Tilting At Windmills: The Absurdity Of The Great Tax-Cut Debate
April 15, 2010 by John Pugsley
How to Protect Your Wealth against the Soaring Tax Every American Will Have to Pay
As the contentious debate over the bailout package continues, the great central issue is, who should be taxed and how much should they pay?
In his first Federal budget proposal, President Barack Obama pointed to the dire economic plight of working Americans and argued that their taxes should be lowered, while businesses and the wealthy should pay more. Republicans, pointing to the economic boost provided by the Reagan tax cut in 1981 and the Bush tax cuts in 2001 and 2002, adamantly maintain that the way to boost the economy out of the depression and really help working Americans is to lower taxes on business and on capital gains.
In truth, both liberals and conservatives are tilting at windmills. Neither plan lowers taxes for either the rich or the poor. The liberals’ plan to shift more of the income tax burden to the rich does not lower overall taxes for the working classes. The conservatives’ plan to cut income and capital gains taxes for businesses and investors does not lower overall taxes for either. As for the argument over the Reagan and Bush cut taxes, they didn’t. There has not been a reduction in the rising level of taxes for either rich or poor at any time in the past 50 years.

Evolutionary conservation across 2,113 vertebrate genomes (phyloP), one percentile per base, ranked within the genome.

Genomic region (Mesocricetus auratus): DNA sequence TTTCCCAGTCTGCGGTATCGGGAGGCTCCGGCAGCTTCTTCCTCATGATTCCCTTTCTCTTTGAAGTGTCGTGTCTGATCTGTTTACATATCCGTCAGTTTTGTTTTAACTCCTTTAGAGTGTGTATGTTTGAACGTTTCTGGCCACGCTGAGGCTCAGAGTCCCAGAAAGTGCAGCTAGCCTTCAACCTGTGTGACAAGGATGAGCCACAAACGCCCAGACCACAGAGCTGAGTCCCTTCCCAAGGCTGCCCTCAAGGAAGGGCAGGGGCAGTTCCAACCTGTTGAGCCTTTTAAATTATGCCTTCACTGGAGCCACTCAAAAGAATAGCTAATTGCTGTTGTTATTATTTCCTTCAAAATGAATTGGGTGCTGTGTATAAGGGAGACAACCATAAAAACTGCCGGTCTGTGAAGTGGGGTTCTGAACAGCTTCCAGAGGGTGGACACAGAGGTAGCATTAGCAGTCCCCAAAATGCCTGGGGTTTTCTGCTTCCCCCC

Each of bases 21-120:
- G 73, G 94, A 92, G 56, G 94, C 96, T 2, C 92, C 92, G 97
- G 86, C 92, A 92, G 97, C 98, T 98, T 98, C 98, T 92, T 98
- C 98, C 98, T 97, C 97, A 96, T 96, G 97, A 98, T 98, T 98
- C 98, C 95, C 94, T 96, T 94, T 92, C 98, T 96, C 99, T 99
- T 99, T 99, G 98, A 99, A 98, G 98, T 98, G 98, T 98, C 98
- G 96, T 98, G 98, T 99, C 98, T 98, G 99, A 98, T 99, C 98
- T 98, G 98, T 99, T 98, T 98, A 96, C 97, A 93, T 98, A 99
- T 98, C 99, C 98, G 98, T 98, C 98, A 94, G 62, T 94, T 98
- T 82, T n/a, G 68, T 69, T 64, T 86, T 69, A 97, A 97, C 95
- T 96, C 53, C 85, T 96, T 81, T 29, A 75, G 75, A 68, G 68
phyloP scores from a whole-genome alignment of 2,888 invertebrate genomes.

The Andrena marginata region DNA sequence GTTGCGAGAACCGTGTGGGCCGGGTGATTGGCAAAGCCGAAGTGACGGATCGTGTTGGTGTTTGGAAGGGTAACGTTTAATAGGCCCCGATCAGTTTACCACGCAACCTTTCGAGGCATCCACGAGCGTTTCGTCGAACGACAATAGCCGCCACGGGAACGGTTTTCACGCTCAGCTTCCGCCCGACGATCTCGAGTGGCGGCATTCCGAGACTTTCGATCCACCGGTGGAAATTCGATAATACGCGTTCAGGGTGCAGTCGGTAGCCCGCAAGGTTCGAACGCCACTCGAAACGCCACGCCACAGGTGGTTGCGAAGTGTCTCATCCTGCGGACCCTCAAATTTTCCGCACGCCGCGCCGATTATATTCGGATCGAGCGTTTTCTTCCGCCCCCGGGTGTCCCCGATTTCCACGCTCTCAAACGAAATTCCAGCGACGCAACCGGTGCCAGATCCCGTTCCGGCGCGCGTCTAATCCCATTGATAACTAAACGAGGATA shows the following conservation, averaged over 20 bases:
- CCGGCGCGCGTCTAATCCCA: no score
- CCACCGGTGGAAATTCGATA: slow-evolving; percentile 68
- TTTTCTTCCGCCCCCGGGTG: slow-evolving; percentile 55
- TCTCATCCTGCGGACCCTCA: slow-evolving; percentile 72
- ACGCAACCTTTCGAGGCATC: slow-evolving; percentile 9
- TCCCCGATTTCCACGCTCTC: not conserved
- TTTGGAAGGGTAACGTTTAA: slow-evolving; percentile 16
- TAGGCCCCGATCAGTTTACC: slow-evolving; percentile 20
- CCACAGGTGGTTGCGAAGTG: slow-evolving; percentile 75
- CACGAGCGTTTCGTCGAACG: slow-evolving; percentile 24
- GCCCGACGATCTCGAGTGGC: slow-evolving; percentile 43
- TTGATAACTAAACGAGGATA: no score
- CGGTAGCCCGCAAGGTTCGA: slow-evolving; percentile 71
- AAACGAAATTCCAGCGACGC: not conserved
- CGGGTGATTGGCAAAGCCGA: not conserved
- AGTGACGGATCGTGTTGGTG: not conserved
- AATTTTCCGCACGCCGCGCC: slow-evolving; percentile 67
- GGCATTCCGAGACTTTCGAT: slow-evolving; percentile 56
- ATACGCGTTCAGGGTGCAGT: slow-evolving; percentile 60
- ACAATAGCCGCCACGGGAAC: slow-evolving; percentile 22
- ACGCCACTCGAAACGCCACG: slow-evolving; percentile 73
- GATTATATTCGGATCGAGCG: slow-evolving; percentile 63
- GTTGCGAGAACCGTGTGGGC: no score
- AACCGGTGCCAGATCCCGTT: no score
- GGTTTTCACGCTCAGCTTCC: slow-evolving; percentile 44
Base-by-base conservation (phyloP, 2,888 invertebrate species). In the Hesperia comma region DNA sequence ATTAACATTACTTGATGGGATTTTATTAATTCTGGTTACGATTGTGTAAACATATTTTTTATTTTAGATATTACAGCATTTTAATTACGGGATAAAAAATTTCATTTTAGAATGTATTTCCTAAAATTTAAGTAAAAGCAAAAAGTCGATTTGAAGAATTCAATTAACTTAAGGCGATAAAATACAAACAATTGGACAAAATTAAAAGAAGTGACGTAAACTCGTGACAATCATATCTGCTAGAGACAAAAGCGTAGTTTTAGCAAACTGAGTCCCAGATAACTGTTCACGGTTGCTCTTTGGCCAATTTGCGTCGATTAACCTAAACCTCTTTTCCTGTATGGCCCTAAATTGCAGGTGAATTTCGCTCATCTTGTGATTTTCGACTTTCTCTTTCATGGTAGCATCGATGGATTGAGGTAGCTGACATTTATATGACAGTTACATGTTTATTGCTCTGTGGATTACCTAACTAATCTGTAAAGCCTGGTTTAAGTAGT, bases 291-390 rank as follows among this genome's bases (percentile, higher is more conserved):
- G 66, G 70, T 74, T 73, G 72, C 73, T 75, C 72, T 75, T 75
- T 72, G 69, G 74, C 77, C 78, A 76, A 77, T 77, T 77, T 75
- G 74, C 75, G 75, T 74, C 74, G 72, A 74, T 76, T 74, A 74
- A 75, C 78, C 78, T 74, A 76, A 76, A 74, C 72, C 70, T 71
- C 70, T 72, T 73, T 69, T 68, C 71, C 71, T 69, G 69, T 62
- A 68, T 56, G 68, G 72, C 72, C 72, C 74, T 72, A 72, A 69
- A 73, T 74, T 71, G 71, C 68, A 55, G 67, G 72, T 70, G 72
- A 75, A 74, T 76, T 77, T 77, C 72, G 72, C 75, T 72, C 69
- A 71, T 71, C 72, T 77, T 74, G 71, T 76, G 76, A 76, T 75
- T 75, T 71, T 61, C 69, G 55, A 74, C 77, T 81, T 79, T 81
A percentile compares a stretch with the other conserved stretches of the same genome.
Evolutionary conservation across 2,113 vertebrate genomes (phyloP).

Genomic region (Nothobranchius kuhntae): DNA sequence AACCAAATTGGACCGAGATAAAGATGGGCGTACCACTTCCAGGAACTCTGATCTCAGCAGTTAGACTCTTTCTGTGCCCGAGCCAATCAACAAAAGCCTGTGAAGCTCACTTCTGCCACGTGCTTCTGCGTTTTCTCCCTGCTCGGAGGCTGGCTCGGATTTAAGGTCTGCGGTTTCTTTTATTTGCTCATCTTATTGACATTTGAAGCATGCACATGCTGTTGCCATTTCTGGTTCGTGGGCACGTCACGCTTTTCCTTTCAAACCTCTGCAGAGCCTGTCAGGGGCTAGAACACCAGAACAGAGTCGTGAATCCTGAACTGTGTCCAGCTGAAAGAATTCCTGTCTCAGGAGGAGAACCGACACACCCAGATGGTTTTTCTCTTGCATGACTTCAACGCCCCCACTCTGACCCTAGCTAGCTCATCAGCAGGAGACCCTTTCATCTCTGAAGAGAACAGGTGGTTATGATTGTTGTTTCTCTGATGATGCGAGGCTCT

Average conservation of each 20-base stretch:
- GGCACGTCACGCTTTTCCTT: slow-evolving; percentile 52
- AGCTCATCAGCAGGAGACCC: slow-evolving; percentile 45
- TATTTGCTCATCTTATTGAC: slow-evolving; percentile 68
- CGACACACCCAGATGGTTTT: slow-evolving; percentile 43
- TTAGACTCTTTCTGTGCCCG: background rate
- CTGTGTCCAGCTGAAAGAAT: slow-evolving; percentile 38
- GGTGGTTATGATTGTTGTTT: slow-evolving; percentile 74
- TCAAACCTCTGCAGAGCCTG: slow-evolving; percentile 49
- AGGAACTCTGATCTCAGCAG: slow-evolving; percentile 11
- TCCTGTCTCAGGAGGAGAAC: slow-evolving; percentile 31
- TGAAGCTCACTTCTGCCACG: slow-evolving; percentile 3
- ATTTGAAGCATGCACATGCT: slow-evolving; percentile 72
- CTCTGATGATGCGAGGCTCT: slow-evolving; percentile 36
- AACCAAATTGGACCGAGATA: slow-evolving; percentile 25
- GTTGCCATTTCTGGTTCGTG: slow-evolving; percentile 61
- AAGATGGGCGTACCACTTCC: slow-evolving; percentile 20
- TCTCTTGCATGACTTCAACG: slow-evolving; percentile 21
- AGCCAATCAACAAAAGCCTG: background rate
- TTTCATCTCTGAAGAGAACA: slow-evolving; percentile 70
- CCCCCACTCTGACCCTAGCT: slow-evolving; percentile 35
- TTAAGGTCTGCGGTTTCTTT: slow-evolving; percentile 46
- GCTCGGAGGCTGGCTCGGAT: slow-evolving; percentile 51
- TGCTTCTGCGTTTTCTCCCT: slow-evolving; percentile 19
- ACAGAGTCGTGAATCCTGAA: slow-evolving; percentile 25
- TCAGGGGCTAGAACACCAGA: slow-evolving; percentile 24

While these statements seem to fly in the face of the evidence, let us look at it through the lens of common sense.
What is the overall tax burden on the American people? Do you believe, as most do, that it is the total of tax receipts collected by the Treasury? It is not. The actual tax is total government spending.
To grasp this critical point, ask yourself, what is a tax?
It’s money collected by government to cover its expenditures.
Government has two ways get money. The first is by force. Government demands that individuals and businesses pay a percentage of their income to the Internal Revenue Service (IRS). If they refuse, they are faced with fines, imprisonment or both.
Face it, taking property by force or threat of force is stealing. Lysander Spooner, one of the great free market advocates on the 19th century, pointed out the absurdity of thinking otherwise: “What can be more absurd in nature and contrary to all common sense,” he wrote, “than to call him Thief and kill him that comes alone or with a few to rob me; and to call him Lord Protector and obey him that robs me with regiments and troops?”